The Confessions (Le Confessioni) Review - A Captivating International Murder Mystery

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The Confessions, from Bobo Film TV and Uncork’d Entertainment, presents a thrilling whodunit, as the world titters on economic collapse a gathering of the G8 leaders at a luxurious seaside hotel becomes a murder mystery with all suspect.

Directed by Roberto Ando, The Confessions stars Toni Servillo, Daniel Auteuil, Pierfrancesco Favino, Lambert Wilson, Connie Nielsen, Toni Servillo, Moritz Bleibtreu, Marie-Josee Croze, Ricahrd Sammel, Johan Heldenbergh, Togo Igawa, Aleksey Guskov, Stephane Freiss, Julian Ovenden, John Keogh and Andy de la Tour. The Confessions was co- written by Angelo Pasquini and Roberto Ando.

The Confession (Le Confessions), from Bobo Film TV and Uncork’d Entertainment, presents a modern murder mystery with everyone a suspect, the power elite have gathered at a luxurious G8 Summit.

The Confession begins with as a Italian Monk, Roberto Salus, played by Toni Servillo, walks through a crowded airport. Apparently enraptured by the sights and sounds of the German coast he stops at the gift shop and purchases a tape recorder.

A car is waiting and the white robed Roberto, a well-known author also, is taken to the seaside where the world’s economists have gathered on the invitation of Daniel Roche, played by Daniel Auteuil, who is considered the world’s foremost mind in areas of economy and global prognosticating.


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Outside of the G8 Nations, Roche has invited an internationally known and best-selling children novelist, Claire Seth, played by Connie Nielsen, and a rock star, Michael Wintzl, played by Johan Heldenbergh, and of course the monk.

As everyone gathers, all except those outside the political field know each other and have a history as these summits are held frequently with the hope of creating stability.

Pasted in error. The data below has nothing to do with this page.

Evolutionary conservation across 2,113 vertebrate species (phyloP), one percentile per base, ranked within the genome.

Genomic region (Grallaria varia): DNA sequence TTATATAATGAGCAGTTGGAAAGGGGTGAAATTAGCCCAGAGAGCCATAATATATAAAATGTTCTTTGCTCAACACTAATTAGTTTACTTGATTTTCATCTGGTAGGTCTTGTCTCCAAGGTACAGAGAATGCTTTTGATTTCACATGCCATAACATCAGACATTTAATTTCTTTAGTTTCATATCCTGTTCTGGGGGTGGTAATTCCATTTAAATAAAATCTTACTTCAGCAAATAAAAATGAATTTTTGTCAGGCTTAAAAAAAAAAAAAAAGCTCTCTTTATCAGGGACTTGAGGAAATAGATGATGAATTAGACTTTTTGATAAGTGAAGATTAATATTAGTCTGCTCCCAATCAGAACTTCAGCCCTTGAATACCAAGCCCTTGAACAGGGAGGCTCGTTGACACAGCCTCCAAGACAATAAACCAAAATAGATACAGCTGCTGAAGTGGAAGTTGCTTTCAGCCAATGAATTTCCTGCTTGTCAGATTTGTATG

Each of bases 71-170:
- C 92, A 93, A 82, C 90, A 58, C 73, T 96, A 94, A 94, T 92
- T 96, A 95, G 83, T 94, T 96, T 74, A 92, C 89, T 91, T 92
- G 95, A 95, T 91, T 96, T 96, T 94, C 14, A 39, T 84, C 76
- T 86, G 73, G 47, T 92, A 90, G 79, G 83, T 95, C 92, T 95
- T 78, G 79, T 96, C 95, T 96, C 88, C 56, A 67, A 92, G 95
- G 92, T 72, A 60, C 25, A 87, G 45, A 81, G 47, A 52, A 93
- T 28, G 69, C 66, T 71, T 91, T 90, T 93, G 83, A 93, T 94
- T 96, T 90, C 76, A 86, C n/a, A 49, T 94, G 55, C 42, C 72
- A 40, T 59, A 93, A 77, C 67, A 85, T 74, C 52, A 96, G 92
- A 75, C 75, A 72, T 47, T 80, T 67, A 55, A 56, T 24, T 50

Tonight, as they gather to celebrate Daniel Roche’s Birthday, the weight of the global crisis overshadows the festive environment and without emerging from this weekend with a solid plan in place the belief is the world’s economies will continue to spiral out of control, with unemployment at record numbers, a plan which, is secretively discussed in clandestine references as it was created on the acceptable sacrifice theory.

Which is liken to throwing the most beautiful village female into the volcano hoping to keep the temper of the gods at bay. These leaders, all of whom are determined to advance the plan which will also increase personal fortunes at the cost of lesser nations who in reality have no chance of coming out of this economic recession without a loss.

So armed with the burden that they could be responsible for the deaths of millions, the few who will survive, and even fewer who will prosper, and even less whose personal fortunes will exponentially increase. These economists, men and women, the world’s best minds, are on a cataclysmic course with global destiny.

So Roche request the priest come to his room and we find he desires the priest to hear his confession. A bizarre request, as he is one of the world’s power elite, conscience is not usually not something that comes with the territory and why here, why now, why tonight.

At the end of the confession which is not seen, the Monk is seen leaving Roche’s room.

The next morning the body of Daniel Roche is found dead murdered with plastic bag over his head.

As the Monk is the last to see him alive, and even more concerning is the confession, which sends the leaders into cover up mode, trying to determine if Daniel told the priest the extent of the plan, if the plan is sabotaged and as the plan needed to be unanimous the fact that Roche was killed seems to send a message of discord.


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The backstory of course, as these leaders all have a history, we find one only has one night stands with other Ministers, others are hungry for even greater power and wealth, global crisis be damned, and culling the disenfranchised is simply a means to an end.

Lambert Wilson, the French actor who is well known in the United States, plays the best friend, Kis, of Roche and has a nice scene with the Monk and has he says his final goodbye.

The Confessions is a timely contemporary film. It is intriguing and I enjoyed it.

The cast has nearly every major film producing country in Europe represented as funding for the film probably came from many sources and in exchange for the investment talent from that nation must be represented.

The Confessions has many really nice moments. The acting is world class. The storyline, with twists and turns, delivers the unexpected in nearly every scene. The cinematography is gorgeous as the majority of the film takes place at this beautiful seaside resort.

The Confessions is absorbing, intriguing and mysterious.

The Confessions, in French and Italian with English subtitles, is available on VOD.